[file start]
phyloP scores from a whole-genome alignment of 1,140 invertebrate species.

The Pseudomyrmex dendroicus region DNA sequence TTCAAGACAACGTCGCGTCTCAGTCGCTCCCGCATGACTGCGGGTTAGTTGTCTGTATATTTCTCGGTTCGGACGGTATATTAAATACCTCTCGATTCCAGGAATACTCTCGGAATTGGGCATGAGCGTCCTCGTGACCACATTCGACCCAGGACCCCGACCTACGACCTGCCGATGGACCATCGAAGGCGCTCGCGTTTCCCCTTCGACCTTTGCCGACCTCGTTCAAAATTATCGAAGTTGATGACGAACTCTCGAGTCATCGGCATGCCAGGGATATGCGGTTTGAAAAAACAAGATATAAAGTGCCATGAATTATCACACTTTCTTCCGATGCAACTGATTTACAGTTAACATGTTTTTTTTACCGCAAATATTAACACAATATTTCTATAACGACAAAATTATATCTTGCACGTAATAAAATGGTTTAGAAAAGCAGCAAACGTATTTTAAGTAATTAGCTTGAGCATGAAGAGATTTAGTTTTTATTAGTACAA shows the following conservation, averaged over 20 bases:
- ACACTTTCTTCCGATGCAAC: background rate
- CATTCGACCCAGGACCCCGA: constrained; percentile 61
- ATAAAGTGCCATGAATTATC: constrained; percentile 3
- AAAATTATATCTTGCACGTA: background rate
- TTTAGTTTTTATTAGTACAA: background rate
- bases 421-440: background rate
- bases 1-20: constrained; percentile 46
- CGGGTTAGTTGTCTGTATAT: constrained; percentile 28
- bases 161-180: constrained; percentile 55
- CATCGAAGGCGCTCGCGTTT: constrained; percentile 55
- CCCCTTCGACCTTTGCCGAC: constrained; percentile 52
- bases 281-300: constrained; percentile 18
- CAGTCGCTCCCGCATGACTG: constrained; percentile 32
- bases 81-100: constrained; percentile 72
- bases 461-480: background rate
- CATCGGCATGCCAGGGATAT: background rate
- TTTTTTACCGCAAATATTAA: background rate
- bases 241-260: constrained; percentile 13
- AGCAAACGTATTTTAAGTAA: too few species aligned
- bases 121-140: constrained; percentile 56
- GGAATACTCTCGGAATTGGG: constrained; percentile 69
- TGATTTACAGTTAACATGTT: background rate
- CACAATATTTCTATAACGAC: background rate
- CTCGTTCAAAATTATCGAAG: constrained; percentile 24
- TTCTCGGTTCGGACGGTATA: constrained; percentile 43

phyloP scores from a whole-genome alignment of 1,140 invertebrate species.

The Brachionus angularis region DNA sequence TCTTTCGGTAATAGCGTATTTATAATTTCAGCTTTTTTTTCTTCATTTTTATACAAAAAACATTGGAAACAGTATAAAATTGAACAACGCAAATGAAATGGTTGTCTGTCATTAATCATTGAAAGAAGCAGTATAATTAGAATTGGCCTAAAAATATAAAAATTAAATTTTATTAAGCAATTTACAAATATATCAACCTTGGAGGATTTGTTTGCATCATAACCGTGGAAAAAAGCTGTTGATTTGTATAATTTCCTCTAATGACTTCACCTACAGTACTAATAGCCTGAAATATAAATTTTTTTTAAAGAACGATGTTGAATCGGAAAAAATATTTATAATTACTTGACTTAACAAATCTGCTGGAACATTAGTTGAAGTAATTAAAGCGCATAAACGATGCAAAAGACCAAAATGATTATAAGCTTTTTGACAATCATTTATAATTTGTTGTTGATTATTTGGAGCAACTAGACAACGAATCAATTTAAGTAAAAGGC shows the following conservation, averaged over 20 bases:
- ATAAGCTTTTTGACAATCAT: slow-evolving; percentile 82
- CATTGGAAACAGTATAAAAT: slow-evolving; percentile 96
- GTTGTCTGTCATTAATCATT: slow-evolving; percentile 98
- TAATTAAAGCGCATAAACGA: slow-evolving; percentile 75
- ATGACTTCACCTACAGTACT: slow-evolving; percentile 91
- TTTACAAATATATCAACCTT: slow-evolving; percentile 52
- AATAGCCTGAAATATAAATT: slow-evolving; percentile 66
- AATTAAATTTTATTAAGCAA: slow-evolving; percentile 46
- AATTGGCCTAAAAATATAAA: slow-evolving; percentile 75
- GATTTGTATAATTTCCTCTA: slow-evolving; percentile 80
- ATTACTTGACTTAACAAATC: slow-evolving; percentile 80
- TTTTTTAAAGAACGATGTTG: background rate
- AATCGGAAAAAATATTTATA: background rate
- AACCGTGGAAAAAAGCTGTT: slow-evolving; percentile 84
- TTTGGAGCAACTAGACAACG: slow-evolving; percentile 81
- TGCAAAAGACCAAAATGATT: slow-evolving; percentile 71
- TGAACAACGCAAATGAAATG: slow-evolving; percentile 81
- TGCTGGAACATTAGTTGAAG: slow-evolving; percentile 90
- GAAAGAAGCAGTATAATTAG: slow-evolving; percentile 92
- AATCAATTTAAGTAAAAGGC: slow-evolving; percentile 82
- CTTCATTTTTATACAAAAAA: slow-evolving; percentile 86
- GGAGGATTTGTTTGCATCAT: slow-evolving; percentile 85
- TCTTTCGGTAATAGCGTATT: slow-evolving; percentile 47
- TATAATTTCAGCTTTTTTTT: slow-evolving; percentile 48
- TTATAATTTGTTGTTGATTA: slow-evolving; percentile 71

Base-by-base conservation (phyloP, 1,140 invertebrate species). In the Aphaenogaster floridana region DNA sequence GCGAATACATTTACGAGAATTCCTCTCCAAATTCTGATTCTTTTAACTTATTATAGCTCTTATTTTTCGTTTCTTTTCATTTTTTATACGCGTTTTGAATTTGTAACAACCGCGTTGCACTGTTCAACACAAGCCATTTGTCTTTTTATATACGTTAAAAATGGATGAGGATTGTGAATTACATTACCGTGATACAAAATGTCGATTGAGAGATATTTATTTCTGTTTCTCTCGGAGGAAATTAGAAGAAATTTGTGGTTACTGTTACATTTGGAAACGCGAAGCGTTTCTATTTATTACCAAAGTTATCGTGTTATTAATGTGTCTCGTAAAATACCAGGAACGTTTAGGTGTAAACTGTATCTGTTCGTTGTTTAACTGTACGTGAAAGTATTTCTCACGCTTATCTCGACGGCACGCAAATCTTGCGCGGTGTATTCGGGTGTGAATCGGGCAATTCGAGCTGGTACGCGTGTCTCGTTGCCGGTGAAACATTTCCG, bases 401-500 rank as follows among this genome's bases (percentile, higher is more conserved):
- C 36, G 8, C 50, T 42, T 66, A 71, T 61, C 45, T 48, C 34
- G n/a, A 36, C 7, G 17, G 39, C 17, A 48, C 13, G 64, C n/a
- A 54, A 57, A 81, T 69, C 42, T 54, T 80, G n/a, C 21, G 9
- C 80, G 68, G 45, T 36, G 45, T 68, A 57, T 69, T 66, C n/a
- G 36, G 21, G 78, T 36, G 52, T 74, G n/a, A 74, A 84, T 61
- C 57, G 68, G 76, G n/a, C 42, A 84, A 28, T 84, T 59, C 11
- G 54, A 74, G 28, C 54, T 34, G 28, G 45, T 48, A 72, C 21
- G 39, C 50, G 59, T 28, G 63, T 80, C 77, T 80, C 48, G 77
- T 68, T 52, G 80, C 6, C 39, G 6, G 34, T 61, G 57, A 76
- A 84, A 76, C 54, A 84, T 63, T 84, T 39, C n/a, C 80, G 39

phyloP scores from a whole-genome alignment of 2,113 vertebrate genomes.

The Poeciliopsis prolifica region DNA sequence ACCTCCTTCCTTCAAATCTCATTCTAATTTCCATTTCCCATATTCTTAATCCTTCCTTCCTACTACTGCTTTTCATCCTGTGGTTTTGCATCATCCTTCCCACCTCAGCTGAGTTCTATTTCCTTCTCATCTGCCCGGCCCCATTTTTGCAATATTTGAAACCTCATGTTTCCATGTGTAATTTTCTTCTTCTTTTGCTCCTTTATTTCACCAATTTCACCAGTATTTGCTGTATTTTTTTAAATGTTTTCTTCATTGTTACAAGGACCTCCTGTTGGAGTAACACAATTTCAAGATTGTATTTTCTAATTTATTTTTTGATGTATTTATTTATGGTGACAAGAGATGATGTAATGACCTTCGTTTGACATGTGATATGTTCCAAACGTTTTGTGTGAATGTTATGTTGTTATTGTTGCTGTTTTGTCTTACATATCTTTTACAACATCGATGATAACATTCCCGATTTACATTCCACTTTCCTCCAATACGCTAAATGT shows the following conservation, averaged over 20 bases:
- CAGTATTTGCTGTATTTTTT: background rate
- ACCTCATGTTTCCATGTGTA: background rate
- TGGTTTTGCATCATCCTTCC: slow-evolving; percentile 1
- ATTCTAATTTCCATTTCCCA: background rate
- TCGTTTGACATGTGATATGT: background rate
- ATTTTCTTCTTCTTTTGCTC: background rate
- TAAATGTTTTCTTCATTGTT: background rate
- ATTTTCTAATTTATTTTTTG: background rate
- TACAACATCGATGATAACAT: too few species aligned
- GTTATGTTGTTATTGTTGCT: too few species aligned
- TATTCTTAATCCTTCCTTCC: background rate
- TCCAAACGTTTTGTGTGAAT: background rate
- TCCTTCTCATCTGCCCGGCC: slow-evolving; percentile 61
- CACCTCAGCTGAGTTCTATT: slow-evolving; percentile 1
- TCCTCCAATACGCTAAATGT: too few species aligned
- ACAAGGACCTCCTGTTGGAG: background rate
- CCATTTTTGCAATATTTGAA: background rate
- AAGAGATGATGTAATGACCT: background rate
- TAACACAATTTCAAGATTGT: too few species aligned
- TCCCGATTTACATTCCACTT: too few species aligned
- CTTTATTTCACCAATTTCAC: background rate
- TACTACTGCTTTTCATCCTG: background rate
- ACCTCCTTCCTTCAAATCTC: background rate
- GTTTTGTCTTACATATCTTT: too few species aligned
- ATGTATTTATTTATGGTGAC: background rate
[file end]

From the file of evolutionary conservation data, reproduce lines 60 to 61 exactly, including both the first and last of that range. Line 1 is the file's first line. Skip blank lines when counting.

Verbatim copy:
- G 36, G 21, G 78, T 36, G 52, T 74, G n/a, A 74, A 84, T 61
- C 57, G 68, G 76, G n/a, C 42, A 84, A 28, T 84, T 59, C 11